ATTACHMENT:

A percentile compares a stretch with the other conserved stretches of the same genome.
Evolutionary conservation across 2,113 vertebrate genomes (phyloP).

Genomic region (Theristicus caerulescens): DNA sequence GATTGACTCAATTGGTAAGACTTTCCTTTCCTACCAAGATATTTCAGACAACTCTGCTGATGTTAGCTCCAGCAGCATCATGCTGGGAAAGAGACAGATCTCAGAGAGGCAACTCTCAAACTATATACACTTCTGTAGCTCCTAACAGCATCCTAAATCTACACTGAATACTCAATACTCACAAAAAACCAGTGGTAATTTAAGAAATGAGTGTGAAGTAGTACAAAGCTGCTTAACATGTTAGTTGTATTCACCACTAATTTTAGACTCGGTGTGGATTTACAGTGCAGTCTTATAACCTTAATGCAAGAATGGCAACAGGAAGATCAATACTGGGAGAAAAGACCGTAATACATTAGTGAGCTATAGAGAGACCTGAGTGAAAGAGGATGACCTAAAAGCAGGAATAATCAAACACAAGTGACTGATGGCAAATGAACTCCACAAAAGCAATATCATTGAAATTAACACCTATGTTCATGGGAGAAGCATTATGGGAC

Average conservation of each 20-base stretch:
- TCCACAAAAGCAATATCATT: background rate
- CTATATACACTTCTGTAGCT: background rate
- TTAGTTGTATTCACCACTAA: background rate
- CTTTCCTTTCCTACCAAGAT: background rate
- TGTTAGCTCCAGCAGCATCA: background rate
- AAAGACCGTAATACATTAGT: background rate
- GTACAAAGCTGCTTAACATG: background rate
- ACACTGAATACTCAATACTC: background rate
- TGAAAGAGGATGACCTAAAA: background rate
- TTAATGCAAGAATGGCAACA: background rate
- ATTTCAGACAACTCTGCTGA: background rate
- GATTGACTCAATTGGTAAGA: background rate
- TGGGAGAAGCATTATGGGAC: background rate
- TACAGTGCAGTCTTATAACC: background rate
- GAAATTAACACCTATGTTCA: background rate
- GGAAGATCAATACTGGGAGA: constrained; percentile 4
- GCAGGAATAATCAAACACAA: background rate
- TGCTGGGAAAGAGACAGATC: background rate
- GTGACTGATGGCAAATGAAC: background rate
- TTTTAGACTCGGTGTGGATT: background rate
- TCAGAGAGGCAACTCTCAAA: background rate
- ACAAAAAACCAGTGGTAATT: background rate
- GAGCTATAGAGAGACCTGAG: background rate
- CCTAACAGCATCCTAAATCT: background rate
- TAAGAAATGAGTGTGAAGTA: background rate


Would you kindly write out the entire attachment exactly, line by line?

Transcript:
A percentile compares a stretch with the other conserved stretches of the same genome.
Evolutionary conservation across 2,113 vertebrate genomes (phyloP).

Genomic region (Theristicus caerulescens): DNA sequence GATTGACTCAATTGGTAAGACTTTCCTTTCCTACCAAGATATTTCAGACAACTCTGCTGATGTTAGCTCCAGCAGCATCATGCTGGGAAAGAGACAGATCTCAGAGAGGCAACTCTCAAACTATATACACTTCTGTAGCTCCTAACAGCATCCTAAATCTACACTGAATACTCAATACTCACAAAAAACCAGTGGTAATTTAAGAAATGAGTGTGAAGTAGTACAAAGCTGCTTAACATGTTAGTTGTATTCACCACTAATTTTAGACTCGGTGTGGATTTACAGTGCAGTCTTATAACCTTAATGCAAGAATGGCAACAGGAAGATCAATACTGGGAGAAAAGACCGTAATACATTAGTGAGCTATAGAGAGACCTGAGTGAAAGAGGATGACCTAAAAGCAGGAATAATCAAACACAAGTGACTGATGGCAAATGAACTCCACAAAAGCAATATCATTGAAATTAACACCTATGTTCATGGGAGAAGCATTATGGGAC

Average conservation of each 20-base stretch:
- TCCACAAAAGCAATATCATT: background rate
- CTATATACACTTCTGTAGCT: background rate
- TTAGTTGTATTCACCACTAA: background rate
- CTTTCCTTTCCTACCAAGAT: background rate
- TGTTAGCTCCAGCAGCATCA: background rate
- AAAGACCGTAATACATTAGT: background rate
- GTACAAAGCTGCTTAACATG: background rate
- ACACTGAATACTCAATACTC: background rate
- TGAAAGAGGATGACCTAAAA: background rate
- TTAATGCAAGAATGGCAACA: background rate
- ATTTCAGACAACTCTGCTGA: background rate
- GATTGACTCAATTGGTAAGA: background rate
- TGGGAGAAGCATTATGGGAC: background rate
- TACAGTGCAGTCTTATAACC: background rate
- GAAATTAACACCTATGTTCA: background rate
- GGAAGATCAATACTGGGAGA: constrained; percentile 4
- GCAGGAATAATCAAACACAA: background rate
- TGCTGGGAAAGAGACAGATC: background rate
- GTGACTGATGGCAAATGAAC: background rate
- TTTTAGACTCGGTGTGGATT: background rate
- TCAGAGAGGCAACTCTCAAA: background rate
- ACAAAAAACCAGTGGTAATT: background rate
- GAGCTATAGAGAGACCTGAG: background rate
- CCTAACAGCATCCTAAATCT: background rate
- TAAGAAATGAGTGTGAAGTA: background rate